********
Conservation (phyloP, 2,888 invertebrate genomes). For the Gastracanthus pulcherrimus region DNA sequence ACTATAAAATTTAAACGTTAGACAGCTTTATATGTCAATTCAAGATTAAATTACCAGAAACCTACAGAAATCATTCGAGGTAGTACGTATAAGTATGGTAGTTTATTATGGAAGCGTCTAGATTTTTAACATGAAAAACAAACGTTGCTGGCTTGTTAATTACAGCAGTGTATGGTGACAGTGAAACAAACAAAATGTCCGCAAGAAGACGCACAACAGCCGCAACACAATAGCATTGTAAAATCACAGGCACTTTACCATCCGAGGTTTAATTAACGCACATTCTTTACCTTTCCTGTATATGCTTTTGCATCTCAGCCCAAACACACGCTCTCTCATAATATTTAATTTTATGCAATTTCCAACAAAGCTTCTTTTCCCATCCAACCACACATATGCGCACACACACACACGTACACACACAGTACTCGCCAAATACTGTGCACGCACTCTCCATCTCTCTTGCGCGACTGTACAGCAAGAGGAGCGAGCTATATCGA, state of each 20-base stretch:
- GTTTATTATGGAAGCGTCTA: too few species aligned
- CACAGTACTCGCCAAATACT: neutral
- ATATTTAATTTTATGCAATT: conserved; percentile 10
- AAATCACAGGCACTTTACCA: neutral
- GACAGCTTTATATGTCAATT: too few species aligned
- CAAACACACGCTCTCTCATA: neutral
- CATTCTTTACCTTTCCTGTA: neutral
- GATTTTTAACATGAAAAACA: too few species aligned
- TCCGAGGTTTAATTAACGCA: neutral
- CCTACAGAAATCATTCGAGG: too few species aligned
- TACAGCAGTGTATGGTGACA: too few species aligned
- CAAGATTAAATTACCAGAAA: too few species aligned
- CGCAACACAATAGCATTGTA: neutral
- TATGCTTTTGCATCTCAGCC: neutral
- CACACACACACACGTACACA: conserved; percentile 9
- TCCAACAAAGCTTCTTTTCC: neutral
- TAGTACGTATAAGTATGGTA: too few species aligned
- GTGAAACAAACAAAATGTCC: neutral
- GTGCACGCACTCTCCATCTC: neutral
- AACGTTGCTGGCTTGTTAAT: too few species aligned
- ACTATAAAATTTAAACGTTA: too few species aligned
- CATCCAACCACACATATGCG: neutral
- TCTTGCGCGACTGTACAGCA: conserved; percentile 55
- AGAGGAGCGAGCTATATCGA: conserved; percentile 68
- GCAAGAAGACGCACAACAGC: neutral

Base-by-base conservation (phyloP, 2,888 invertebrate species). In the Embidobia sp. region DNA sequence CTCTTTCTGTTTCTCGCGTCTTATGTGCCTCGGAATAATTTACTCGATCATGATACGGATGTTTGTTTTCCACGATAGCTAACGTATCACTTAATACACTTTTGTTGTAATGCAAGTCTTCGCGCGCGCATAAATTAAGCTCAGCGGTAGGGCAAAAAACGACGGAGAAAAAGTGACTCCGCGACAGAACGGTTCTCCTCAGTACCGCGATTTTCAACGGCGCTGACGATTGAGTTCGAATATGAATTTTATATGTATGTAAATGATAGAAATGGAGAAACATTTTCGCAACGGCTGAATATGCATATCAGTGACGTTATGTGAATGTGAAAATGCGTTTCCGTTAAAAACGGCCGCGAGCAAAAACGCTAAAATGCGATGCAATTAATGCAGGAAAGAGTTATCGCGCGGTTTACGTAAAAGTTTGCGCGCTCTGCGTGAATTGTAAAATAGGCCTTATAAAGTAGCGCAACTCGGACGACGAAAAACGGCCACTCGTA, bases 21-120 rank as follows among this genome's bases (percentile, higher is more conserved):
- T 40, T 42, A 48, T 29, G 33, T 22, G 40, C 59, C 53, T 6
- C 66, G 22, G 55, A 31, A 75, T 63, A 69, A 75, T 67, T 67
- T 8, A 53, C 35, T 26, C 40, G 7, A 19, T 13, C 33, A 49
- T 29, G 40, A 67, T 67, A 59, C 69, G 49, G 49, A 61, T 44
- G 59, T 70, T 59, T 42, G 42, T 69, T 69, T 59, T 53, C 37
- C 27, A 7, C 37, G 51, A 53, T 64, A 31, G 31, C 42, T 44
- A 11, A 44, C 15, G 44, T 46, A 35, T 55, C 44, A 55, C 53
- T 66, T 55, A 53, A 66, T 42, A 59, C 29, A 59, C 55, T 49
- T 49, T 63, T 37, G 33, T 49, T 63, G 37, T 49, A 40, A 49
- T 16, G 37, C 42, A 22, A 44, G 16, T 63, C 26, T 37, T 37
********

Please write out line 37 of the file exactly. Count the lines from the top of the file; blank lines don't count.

- T 16, G 37, C 42, A 22, A 44, G 16, T 63, C 26, T 37, T 37